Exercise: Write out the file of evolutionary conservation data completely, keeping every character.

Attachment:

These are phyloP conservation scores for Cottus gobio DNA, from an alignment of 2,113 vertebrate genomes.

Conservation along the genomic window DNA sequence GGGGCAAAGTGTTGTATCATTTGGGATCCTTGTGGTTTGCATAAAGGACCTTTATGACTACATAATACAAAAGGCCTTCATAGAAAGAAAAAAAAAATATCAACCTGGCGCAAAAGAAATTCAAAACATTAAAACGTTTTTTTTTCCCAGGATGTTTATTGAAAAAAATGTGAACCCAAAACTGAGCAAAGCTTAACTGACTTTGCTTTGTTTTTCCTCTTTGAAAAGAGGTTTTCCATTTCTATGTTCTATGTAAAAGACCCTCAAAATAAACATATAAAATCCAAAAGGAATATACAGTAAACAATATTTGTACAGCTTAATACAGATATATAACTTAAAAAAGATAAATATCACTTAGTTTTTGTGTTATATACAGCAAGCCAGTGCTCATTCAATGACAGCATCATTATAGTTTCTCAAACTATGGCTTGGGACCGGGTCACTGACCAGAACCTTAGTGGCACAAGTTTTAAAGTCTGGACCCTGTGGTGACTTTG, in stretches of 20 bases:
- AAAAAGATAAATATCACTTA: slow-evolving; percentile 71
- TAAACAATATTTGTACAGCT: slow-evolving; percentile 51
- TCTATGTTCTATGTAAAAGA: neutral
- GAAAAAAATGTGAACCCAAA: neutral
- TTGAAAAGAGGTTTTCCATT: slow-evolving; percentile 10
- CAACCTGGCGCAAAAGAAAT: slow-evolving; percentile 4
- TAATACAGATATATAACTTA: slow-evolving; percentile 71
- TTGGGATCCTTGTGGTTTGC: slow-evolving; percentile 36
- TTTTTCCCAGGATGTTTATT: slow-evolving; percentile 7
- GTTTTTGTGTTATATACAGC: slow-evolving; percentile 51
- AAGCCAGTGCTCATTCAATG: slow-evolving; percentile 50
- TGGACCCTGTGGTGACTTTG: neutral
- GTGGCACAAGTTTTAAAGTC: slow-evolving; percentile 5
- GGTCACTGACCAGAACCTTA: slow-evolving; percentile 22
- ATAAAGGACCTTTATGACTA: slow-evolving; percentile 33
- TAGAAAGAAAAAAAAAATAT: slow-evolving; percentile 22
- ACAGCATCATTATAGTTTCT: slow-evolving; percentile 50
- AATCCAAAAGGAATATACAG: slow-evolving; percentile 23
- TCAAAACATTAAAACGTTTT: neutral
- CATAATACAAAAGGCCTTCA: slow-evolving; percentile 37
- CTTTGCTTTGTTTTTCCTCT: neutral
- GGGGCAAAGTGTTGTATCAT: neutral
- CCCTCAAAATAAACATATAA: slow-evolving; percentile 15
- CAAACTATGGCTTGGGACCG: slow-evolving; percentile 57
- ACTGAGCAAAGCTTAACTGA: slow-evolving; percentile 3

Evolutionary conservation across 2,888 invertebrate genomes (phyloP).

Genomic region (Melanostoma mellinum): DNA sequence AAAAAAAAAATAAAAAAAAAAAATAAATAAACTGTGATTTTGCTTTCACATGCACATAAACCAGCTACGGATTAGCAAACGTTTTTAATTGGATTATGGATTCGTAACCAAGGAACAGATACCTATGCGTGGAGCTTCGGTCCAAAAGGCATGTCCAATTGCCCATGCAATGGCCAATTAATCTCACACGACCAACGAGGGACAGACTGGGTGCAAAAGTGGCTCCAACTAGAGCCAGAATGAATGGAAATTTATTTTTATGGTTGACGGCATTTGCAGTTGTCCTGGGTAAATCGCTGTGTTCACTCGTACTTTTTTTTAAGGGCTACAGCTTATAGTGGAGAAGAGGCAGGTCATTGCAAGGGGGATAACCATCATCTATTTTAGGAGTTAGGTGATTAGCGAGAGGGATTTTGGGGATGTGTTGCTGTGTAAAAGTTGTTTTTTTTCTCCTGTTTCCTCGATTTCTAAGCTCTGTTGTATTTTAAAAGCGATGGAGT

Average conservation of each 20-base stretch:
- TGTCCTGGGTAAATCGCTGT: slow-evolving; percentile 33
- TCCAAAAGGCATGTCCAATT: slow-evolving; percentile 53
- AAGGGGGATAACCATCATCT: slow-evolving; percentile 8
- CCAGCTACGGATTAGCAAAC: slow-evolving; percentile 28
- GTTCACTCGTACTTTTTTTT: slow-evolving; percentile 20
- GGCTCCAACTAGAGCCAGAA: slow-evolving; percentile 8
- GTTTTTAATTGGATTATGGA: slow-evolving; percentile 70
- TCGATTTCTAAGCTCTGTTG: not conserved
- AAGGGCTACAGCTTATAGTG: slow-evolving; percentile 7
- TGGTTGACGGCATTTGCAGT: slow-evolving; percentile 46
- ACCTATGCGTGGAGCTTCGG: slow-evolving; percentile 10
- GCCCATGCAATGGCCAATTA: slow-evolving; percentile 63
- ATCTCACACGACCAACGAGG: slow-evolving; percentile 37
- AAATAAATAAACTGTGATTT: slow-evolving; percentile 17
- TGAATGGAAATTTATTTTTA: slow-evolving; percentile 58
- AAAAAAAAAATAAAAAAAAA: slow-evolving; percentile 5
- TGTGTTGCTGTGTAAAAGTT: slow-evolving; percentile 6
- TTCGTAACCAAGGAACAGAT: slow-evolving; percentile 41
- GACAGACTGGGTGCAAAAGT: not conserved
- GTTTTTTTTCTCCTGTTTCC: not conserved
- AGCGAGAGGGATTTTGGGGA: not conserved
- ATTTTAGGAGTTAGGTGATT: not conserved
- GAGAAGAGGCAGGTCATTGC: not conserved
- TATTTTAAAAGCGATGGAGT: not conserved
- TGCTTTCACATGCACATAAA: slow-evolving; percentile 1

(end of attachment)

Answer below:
These are phyloP conservation scores for Cottus gobio DNA, from an alignment of 2,113 vertebrate genomes.

Conservation along the genomic window DNA sequence GGGGCAAAGTGTTGTATCATTTGGGATCCTTGTGGTTTGCATAAAGGACCTTTATGACTACATAATACAAAAGGCCTTCATAGAAAGAAAAAAAAAATATCAACCTGGCGCAAAAGAAATTCAAAACATTAAAACGTTTTTTTTTCCCAGGATGTTTATTGAAAAAAATGTGAACCCAAAACTGAGCAAAGCTTAACTGACTTTGCTTTGTTTTTCCTCTTTGAAAAGAGGTTTTCCATTTCTATGTTCTATGTAAAAGACCCTCAAAATAAACATATAAAATCCAAAAGGAATATACAGTAAACAATATTTGTACAGCTTAATACAGATATATAACTTAAAAAAGATAAATATCACTTAGTTTTTGTGTTATATACAGCAAGCCAGTGCTCATTCAATGACAGCATCATTATAGTTTCTCAAACTATGGCTTGGGACCGGGTCACTGACCAGAACCTTAGTGGCACAAGTTTTAAAGTCTGGACCCTGTGGTGACTTTG, in stretches of 20 bases:
- AAAAAGATAAATATCACTTA: slow-evolving; percentile 71
- TAAACAATATTTGTACAGCT: slow-evolving; percentile 51
- TCTATGTTCTATGTAAAAGA: neutral
- GAAAAAAATGTGAACCCAAA: neutral
- TTGAAAAGAGGTTTTCCATT: slow-evolving; percentile 10
- CAACCTGGCGCAAAAGAAAT: slow-evolving; percentile 4
- TAATACAGATATATAACTTA: slow-evolving; percentile 71
- TTGGGATCCTTGTGGTTTGC: slow-evolving; percentile 36
- TTTTTCCCAGGATGTTTATT: slow-evolving; percentile 7
- GTTTTTGTGTTATATACAGC: slow-evolving; percentile 51
- AAGCCAGTGCTCATTCAATG: slow-evolving; percentile 50
- TGGACCCTGTGGTGACTTTG: neutral
- GTGGCACAAGTTTTAAAGTC: slow-evolving; percentile 5
- GGTCACTGACCAGAACCTTA: slow-evolving; percentile 22
- ATAAAGGACCTTTATGACTA: slow-evolving; percentile 33
- TAGAAAGAAAAAAAAAATAT: slow-evolving; percentile 22
- ACAGCATCATTATAGTTTCT: slow-evolving; percentile 50
- AATCCAAAAGGAATATACAG: slow-evolving; percentile 23
- TCAAAACATTAAAACGTTTT: neutral
- CATAATACAAAAGGCCTTCA: slow-evolving; percentile 37
- CTTTGCTTTGTTTTTCCTCT: neutral
- GGGGCAAAGTGTTGTATCAT: neutral
- CCCTCAAAATAAACATATAA: slow-evolving; percentile 15
- CAAACTATGGCTTGGGACCG: slow-evolving; percentile 57
- ACTGAGCAAAGCTTAACTGA: slow-evolving; percentile 3

Evolutionary conservation across 2,888 invertebrate genomes (phyloP).

Genomic region (Melanostoma mellinum): DNA sequence AAAAAAAAAATAAAAAAAAAAAATAAATAAACTGTGATTTTGCTTTCACATGCACATAAACCAGCTACGGATTAGCAAACGTTTTTAATTGGATTATGGATTCGTAACCAAGGAACAGATACCTATGCGTGGAGCTTCGGTCCAAAAGGCATGTCCAATTGCCCATGCAATGGCCAATTAATCTCACACGACCAACGAGGGACAGACTGGGTGCAAAAGTGGCTCCAACTAGAGCCAGAATGAATGGAAATTTATTTTTATGGTTGACGGCATTTGCAGTTGTCCTGGGTAAATCGCTGTGTTCACTCGTACTTTTTTTTAAGGGCTACAGCTTATAGTGGAGAAGAGGCAGGTCATTGCAAGGGGGATAACCATCATCTATTTTAGGAGTTAGGTGATTAGCGAGAGGGATTTTGGGGATGTGTTGCTGTGTAAAAGTTGTTTTTTTTCTCCTGTTTCCTCGATTTCTAAGCTCTGTTGTATTTTAAAAGCGATGGAGT

Average conservation of each 20-base stretch:
- TGTCCTGGGTAAATCGCTGT: slow-evolving; percentile 33
- TCCAAAAGGCATGTCCAATT: slow-evolving; percentile 53
- AAGGGGGATAACCATCATCT: slow-evolving; percentile 8
- CCAGCTACGGATTAGCAAAC: slow-evolving; percentile 28
- GTTCACTCGTACTTTTTTTT: slow-evolving; percentile 20
- GGCTCCAACTAGAGCCAGAA: slow-evolving; percentile 8
- GTTTTTAATTGGATTATGGA: slow-evolving; percentile 70
- TCGATTTCTAAGCTCTGTTG: not conserved
- AAGGGCTACAGCTTATAGTG: slow-evolving; percentile 7
- TGGTTGACGGCATTTGCAGT: slow-evolving; percentile 46
- ACCTATGCGTGGAGCTTCGG: slow-evolving; percentile 10
- GCCCATGCAATGGCCAATTA: slow-evolving; percentile 63
- ATCTCACACGACCAACGAGG: slow-evolving; percentile 37
- AAATAAATAAACTGTGATTT: slow-evolving; percentile 17
- TGAATGGAAATTTATTTTTA: slow-evolving; percentile 58
- AAAAAAAAAATAAAAAAAAA: slow-evolving; percentile 5
- TGTGTTGCTGTGTAAAAGTT: slow-evolving; percentile 6
- TTCGTAACCAAGGAACAGAT: slow-evolving; percentile 41
- GACAGACTGGGTGCAAAAGT: not conserved
- GTTTTTTTTCTCCTGTTTCC: not conserved
- AGCGAGAGGGATTTTGGGGA: not conserved
- ATTTTAGGAGTTAGGTGATT: not conserved
- GAGAAGAGGCAGGTCATTGC: not conserved
- TATTTTAAAAGCGATGGAGT: not conserved
- TGCTTTCACATGCACATAAA: slow-evolving; percentile 1